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Subject: Re: time to sleep?
From: Paul Suade (paul.suade_at_laposte.net)
Date: 2002-08-25


----- Original Message -----
From: "Sven Karlsson" <svenka_at_it.kth.se>
To: <rockbox_at_cool.haxx.se>
Sent: Sunday, August 25, 2002 12:59 AM
Subject: Re: time to sleep?

> Hi again,
>
> Just coming back from some quality time with the relatives.
>
> > "register" is no use with gcc since itself will try to put the first
local
> > variables in registers (not always a good thing by the way...)
> >To rely upon registers to
> >keep a data is hazardous due to the way gcc uses them (not enough
registers
> >to avoid stack saving/restoring for reusing registers).
>
> Hmm, I'm quite sure GCC always do register allocation with at least graph
> coloring when optimizing. Doesn't it? I did a backend for GCC a couple of
> years ago and it did AFAICR decent register allocation. The other
> optimizations it did weren't that good though and sadly it looks like this
> is true even today. It looks like GCC is way behind other compilers on
quite
> a few targets. :-(

Register allocation is a matter for backend, that is, dependent of a target,
or there is a more general algo for register allocation ? for me SH1 target
is less optimizing than IA32 (for example, I was forced to use if/else
instead of switch/case in a inline function because even with a constant
selector in switch, it still produces all the cases statements, IA32 target
does the right job).

> However, most often you will see the following senario:
[...]
> Spread the word! :-) Use the register keyword. Speaking as one who has
> implemented optimizing compilers I must say I really like "register".
>

Well, maybe it could help a bit the compiler.

> >So I'm quite dubitative about a success to reduce power since executing
> >instructions involves DRAM access anyway. In fact, load/store actions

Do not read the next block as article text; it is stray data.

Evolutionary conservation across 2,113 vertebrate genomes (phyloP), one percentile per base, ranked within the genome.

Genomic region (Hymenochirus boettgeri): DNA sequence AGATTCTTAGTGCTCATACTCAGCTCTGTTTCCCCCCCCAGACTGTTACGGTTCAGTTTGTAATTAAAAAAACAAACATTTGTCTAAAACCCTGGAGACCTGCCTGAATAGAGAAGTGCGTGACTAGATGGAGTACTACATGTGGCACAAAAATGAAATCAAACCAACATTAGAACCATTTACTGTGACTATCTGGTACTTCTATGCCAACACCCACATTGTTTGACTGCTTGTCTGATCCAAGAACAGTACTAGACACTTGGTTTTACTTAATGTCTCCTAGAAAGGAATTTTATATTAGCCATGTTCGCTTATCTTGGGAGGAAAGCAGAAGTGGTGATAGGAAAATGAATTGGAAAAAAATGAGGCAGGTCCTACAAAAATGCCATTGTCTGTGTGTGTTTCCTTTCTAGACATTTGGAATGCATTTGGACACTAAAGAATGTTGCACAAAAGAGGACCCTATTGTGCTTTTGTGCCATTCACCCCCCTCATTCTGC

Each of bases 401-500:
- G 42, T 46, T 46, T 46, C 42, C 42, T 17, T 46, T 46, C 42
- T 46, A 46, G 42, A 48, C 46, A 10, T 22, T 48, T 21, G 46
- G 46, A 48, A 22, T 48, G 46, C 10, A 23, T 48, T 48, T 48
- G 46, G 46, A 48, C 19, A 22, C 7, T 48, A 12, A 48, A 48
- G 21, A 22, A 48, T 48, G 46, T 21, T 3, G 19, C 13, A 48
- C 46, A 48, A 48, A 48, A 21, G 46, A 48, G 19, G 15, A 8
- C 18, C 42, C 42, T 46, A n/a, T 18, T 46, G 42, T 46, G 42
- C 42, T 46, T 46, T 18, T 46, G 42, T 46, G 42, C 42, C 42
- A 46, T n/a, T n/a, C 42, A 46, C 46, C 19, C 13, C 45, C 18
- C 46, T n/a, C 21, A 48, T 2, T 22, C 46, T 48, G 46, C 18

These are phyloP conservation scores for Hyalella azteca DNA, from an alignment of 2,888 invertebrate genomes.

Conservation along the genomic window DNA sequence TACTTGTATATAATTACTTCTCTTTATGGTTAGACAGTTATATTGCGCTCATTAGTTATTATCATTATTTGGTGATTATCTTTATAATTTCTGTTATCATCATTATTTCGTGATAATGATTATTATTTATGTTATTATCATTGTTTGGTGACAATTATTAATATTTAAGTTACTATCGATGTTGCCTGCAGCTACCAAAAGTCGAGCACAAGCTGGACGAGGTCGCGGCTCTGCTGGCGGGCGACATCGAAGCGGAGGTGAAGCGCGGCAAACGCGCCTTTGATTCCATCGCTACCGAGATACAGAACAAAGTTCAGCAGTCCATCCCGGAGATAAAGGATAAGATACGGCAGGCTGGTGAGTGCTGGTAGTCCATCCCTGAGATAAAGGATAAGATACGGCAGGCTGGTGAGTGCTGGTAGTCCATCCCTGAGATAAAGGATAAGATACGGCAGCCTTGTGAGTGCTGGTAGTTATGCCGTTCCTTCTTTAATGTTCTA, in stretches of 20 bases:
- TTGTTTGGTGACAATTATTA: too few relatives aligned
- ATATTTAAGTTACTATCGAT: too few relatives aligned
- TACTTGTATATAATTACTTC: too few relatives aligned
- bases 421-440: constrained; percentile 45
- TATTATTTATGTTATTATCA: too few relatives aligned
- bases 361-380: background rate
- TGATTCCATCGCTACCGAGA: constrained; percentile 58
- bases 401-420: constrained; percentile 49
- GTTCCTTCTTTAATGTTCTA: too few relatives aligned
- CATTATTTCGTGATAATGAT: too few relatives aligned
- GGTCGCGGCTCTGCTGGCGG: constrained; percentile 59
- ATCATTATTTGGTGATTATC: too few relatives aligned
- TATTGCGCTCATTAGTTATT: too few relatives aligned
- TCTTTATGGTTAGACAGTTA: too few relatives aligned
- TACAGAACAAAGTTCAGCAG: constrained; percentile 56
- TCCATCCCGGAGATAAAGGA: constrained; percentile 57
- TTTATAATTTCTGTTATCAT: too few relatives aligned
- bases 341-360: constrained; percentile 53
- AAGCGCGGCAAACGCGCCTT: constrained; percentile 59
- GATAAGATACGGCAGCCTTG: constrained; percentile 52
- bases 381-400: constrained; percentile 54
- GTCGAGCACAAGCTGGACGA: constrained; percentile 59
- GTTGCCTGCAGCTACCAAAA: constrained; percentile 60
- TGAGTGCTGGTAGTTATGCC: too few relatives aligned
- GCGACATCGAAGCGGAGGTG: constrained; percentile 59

with
> >data in DRAM take much more cycles, since we must both load instruction
and
> >load/store data in DRAM.
>
> Judging from all the different phenomenons you are referring to, i.e.,
code
> size, use of registers etc, it looks to me that you have had problems with
> the register allocation in the optimizer . I think you would be surprised
if
> you tried register. I know I was when I started using it. I was coding an
> end game solver for Othello and by using register whenever possible and
not
> changing anything else the solver got IIRC 30% faster.

I'm speaking about the fact we are always looking for a 16-bit word in DRAM
for each instruction so we cannot avoid to access DRAM memory too much. So
using a register or not doesn't change anything. The only change is the
number of instructions to run, the less they are, the quicker it runs and
the less power it wastes. But you cannot expect a good improvement. The real
thing to do is to have the best algo for such solving. So prefer O(log n)
algos to O(n) for example, instead trying to gain just 5% by reducing and
optimizing assembly instructions to real save power.

>
> Also, see above. register normally helps you remove redundant code and of
> course the assiciated power consomption.
>

yes or no :

- data can be saved in scratch registers but their values are discarded when
calling a subfunction.
- can also be saved in callee-saver registers but the fact we need to save
their old value in stack then restore them is a slow operation too.

SH1 has only 4 scratch registers (r0,r1,r2,r3), 4 parameter registers
(r4,r5,r6,r7), 7 callee-saver registers (r8,r9,r10,r11,r12,r13, r14).

So it really depends on the contents of your functions.

> Eh?!? See the SH hardware manual pp. 459-464. Sleep mode is interrupted by
> interrupts, end of DMA and other things. Suspend mode can only be
> interrupted with reset or NMI.
>

You're right, I reread the manual and we must indeed use sleep mode (standby
mode looks inadequate for our need). Well, I think I was misleaded by the
fact that for IDE tells us that a sleep mode is more restrictive than a
standby mode (totally inverse definition than for SH1). Here must lie my
error.



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